BP has pledged to align its business more closely with global climate goals and link the bonuses of 36,000 employees to greenhouse gas reduction targets.
The company said Friday that it would support a resolution from activist investors that calls on BP to align its goals with the 2015 Paris Agreement, which aims to keep global warming “well below” 2 degrees Celsius.
The resolution is from Climate Action 100+, a group of 300 investors with $32 trillion in assets. It will be voted on at the company’s annual meeting in May.
The group writes in the resolution that action was needed because BP “has not yet demonstrated” that its strategy is consistent with the Paris goals.
The resolution includes specific pledges.
BP (BP) will consider whether new investments are consistent with the Paris deal. That includes exploration projects, acquisitions, technological investments and the development of existing oil and gas fields.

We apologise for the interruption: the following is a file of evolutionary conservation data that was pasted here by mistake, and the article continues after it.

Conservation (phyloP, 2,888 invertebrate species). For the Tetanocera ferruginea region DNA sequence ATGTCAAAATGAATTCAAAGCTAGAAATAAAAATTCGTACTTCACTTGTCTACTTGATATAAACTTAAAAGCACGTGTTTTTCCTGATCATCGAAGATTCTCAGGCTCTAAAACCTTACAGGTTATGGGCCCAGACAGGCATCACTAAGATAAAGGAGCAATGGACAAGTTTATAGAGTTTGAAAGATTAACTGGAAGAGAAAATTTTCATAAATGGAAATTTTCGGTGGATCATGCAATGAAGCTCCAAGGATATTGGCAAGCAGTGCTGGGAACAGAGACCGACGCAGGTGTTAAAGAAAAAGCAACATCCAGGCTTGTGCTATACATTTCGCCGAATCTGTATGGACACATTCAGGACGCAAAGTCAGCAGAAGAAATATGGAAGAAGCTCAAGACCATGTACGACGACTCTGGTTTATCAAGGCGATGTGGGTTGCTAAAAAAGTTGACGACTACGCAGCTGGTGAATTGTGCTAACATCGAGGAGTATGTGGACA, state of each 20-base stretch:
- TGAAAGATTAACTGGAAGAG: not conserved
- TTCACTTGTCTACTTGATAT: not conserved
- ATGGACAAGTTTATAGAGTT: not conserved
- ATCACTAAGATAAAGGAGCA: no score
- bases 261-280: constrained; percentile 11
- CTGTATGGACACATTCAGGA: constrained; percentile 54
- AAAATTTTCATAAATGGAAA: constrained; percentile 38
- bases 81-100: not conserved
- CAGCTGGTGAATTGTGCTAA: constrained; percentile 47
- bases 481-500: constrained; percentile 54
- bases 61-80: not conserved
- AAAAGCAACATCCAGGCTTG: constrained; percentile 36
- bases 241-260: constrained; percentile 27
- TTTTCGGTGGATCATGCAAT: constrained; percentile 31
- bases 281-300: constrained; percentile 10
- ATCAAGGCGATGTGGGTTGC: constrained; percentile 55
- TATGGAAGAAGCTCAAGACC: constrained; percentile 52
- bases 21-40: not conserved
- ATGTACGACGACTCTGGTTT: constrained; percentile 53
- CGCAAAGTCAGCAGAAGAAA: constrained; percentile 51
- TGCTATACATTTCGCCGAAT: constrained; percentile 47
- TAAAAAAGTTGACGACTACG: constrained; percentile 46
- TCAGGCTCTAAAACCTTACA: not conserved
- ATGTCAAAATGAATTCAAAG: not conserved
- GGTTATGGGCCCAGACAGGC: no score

The company will set climate targets related to its own operations, and it will publish an annual review of its progress.
BP also said that 36,000 of its workers will see their bonuses linked to greenhouse gas emissions reductions.
The resolution is the latest example of companies facing increased scrutiny from shareholders over climate change.
Shell (RDSA), for example, said last year that it would start linking executive pay to short-term carbon emissions targets in 2020 after coming under pressure from shareholders including the Church of England.
Climate Action 100+ said the BP resolution was “good news for both investors and the planet.” Yet other activist investors may not be satisfied.
BP will face a second, tougher, climate change resolution at its annual meeting. This one is spearheaded by Follow This, a Dutch activist shareholder group that previously targeted Shell.
Follow This is asking BP to set and publish climate targets related to its own operations. But it also wants the company to account for emissions generated by the oil and gas products that it sells.
BP has said that while it is prioritizing making its fuels more efficient for its customers, it cannot commit to targets that go beyond its own operations.